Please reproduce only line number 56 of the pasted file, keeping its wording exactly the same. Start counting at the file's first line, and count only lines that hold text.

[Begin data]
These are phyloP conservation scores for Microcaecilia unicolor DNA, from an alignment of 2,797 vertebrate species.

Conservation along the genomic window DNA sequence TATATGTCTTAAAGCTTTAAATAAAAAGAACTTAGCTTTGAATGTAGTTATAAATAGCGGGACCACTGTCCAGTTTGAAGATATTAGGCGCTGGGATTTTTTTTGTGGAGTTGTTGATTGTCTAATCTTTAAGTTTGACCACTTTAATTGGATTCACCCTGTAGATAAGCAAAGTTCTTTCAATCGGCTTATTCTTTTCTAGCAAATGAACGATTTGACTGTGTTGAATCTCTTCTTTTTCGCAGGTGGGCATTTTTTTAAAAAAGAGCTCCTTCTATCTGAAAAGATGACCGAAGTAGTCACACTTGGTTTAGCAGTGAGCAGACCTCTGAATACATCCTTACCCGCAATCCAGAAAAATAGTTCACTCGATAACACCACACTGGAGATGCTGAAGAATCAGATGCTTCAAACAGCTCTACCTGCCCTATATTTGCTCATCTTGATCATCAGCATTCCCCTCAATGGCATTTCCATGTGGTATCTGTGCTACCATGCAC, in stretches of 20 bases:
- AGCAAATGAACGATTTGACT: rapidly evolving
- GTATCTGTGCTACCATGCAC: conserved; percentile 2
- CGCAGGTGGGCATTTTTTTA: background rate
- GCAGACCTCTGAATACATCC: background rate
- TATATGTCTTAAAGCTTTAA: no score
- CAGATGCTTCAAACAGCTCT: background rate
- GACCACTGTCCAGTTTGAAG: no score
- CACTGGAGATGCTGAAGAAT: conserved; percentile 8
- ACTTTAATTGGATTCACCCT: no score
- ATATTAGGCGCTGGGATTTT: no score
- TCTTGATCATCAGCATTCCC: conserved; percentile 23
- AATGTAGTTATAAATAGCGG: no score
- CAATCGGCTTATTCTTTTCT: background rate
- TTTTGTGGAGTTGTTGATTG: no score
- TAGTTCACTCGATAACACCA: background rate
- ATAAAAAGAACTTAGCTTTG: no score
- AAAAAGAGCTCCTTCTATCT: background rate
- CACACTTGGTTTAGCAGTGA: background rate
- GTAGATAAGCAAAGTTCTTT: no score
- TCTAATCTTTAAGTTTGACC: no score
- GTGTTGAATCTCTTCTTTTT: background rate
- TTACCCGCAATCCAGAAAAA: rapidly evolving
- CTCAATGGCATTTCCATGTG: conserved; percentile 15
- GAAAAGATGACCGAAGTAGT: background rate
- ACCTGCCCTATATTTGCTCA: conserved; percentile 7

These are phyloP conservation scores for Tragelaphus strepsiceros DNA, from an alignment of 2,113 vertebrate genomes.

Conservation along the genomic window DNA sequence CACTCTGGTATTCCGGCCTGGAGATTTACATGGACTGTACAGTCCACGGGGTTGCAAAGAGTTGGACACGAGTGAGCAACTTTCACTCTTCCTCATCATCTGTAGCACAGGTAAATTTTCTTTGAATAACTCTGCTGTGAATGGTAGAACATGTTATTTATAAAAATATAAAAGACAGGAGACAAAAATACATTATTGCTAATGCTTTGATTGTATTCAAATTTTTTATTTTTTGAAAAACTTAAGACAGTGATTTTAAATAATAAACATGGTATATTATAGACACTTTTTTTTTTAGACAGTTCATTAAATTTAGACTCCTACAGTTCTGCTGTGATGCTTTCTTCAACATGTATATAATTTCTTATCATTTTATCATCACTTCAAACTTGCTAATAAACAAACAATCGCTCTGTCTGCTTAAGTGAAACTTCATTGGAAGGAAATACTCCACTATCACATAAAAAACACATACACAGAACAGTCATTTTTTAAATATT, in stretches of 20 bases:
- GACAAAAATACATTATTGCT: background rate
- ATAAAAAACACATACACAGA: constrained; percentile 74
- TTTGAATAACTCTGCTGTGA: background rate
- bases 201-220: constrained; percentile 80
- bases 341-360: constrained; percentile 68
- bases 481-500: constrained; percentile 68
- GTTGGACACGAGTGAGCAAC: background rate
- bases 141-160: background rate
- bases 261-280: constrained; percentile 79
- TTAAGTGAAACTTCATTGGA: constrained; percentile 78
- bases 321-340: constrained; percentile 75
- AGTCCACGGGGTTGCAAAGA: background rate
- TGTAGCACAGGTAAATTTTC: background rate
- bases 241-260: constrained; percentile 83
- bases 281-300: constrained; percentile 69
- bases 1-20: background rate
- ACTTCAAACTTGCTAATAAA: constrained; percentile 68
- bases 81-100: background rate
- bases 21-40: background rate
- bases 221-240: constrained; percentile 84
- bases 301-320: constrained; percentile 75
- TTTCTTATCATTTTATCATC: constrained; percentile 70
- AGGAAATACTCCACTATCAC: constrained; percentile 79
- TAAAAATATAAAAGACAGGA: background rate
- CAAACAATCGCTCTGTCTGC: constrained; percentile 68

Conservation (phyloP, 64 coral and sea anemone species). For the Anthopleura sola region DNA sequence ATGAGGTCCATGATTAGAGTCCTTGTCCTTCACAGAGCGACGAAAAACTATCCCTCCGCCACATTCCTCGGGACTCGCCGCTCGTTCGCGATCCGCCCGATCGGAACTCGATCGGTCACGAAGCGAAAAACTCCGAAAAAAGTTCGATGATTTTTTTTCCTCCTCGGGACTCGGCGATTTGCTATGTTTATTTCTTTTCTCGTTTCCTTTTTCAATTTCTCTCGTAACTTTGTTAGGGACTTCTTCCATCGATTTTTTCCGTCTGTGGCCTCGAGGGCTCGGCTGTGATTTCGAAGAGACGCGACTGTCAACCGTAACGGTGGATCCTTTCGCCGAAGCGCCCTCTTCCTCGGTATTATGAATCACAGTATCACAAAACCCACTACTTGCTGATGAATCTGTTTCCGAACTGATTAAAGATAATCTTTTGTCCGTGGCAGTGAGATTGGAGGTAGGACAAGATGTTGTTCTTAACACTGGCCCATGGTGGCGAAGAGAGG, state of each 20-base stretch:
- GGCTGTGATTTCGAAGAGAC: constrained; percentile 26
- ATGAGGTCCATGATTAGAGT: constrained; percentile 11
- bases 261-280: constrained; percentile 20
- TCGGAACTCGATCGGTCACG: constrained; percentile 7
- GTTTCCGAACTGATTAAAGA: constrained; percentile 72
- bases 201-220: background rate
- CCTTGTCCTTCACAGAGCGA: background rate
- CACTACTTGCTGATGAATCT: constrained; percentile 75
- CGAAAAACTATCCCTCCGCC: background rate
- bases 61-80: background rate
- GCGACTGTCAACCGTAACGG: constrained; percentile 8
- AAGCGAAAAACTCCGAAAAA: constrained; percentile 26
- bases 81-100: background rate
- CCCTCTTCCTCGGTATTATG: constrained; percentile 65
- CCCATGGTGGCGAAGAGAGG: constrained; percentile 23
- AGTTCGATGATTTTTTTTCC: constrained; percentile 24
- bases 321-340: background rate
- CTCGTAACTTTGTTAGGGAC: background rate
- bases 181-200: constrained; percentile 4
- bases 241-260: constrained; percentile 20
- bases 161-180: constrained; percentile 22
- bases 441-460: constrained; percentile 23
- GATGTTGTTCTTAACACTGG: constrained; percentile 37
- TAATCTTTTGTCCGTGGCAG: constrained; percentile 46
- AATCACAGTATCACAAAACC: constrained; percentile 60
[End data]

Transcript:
- GGCTGTGATTTCGAAGAGAC: constrained; percentile 26